This manuscript describes psychiatric AEs in naive children and adolescents treated with AP over 12 months during the ETAPE study [26, 28]. The literature reports a large number of AEs attributable to APs, such as clinical AEs (e. g. sedation, extrapyramidal AE or weight gain), and biological AEs (e. g. increased level of prolactin, cholesterol and glucose) [29, 10]. However, few studies examine or mention psychiatric AEs in this young patient population [22, 3, 23]. As shown here, psychiatric AEs can be severe, frequently observed in the pediatric population after being introduced to and during AP treatment (including externalized and internalized AEs), and should therefore be known and correctly identified. We are aware that the natural design of this study cannot delineate whether AP have a direct link with psychiatric AE or whether psychiatric AE are the consequence of non-efficient prescription or both. However, we found it intriguing that this type and severity of psychiatric AEs could influence the clinician's judgment about its imputability.
Despite a limited list of approvals, APs have taken a central place in the treatment of mental health disorders in the pediatric population. Within APs, risperidone and aripiprazole are the most AP prescribed [30, 5]. The results of our research reflect this use with a strong representation of these two molecules in prescriptions (Table 1). The demographic characteristics of ETAPE population are comparable to those previously reported . In fact, male adolescents are on average 12 years old (SD ± 3.5) years, specifically 13 (SD ± 3.6) years for aripiprazole and 11.6 (SD ± 3.4) years for risperidone, and are more exposed to AP than girls; and particularly to risperidone.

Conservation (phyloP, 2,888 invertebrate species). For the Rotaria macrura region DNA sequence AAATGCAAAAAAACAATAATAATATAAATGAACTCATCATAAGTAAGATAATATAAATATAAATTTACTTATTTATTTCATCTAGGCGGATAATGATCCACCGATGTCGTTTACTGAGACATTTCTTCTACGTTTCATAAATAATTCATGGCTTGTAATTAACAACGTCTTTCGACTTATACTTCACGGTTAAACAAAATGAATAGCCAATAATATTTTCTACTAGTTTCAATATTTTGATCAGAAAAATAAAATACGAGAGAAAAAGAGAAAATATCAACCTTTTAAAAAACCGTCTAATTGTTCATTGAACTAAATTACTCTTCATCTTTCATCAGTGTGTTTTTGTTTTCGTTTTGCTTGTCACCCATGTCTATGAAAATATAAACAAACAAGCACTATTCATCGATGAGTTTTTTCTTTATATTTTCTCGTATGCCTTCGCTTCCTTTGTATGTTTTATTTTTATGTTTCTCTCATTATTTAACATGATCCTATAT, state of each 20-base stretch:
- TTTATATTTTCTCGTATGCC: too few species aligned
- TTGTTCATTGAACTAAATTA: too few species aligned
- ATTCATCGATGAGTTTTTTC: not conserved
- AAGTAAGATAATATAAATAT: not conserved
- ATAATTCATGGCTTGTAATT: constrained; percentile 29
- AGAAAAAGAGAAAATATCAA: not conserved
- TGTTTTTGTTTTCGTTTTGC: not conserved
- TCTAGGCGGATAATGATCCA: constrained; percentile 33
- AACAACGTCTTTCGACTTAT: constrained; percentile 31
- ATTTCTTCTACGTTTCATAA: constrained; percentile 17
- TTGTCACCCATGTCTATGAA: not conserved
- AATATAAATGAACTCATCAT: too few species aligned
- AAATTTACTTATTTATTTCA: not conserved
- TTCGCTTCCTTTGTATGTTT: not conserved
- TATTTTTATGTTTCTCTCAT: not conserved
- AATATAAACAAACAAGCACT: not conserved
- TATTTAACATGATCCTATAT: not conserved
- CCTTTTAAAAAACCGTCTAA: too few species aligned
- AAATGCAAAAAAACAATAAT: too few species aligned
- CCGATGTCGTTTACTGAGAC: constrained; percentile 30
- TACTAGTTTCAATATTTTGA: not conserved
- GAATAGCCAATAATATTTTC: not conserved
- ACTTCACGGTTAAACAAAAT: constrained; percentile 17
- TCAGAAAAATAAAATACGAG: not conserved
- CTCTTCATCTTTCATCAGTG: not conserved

In our prospective naturalistic study, the overall psychiatric AEs incidence rate was 1.70 per person-year, and psychiatric AEs were 15.28% of all AE reported. The very few studies to compare our results to come from pharmacovigilance databases [22, 15]. Moreover, we cannot compare our incidence rate as pharmacovigilance studies are not appropriate to determine an incidence rate. Nevertheless, the proportion of psychiatric AEs we found in ETAPE is in line with previous reports from pharmacovigilance databases. In Rafaniello’s study, which analyzed spontaneously reported AEs among children and adolescents treated with aripiprazole or risperidone using the EudraVigilance database from 2016 to 2018 , the rate of psychiatric AEs was 20.2% (with suicidal behavior reported in 14.9%) on aripiprazole and 15% on risperidone. The Minjon’s study, which analyzed AEs reported under AP (mainly risperidone, aripiprazole and quetiapine) in children ages 1–17 years from the global VigiBase database, found a rate of psychiatric AEs of 13.2% .
In our pediatric population, three types of psychiatrics AEs were the most represented with “Aggressiveness, agitation or challenging behaviors”, “Mood changes”, and “Suicidal ideas or behaviors”, (representing respectively 22,7%, 18,4% and 11,8% of psychiatric AEs) (Table 2).
We didn’t show any association between diagnoses (DSM), disease severity (CGI) or social functioning (CGAS), sex and the presence of psychiatric AEs (p > 0.05); but some studies made other observations [3, 15]. Jakobsen and al reported interesting results concerning aripiprazole-associated psychiatric events in children and adolescents through the database of the Danish Medicines Agency. In patients with psychotic disorders, aripiprazole could lead to aggressive behavior, anxiety, hallucinations, mental tics, neuroleptic malignant syndrome, overeating, and suicidal behavior . In the study of Minjon et al, depression, suicide/self-injury, drug abuse, dependence, and withdrawal were less frequently reported in males than in females; in contrary to hostility/aggression more frequently reported in males. Moreover, depression and suicide/self-injury, drug abuse, dependence, and withdrawal were relatively less frequently reported in children ages 1–11 than in children ages 12–17. But hostility/aggression were relatively more frequently reported in children ages 6–11 than in children ages 12–17. In addition, AEs were more frequently reported by health care professionals compared with consumers .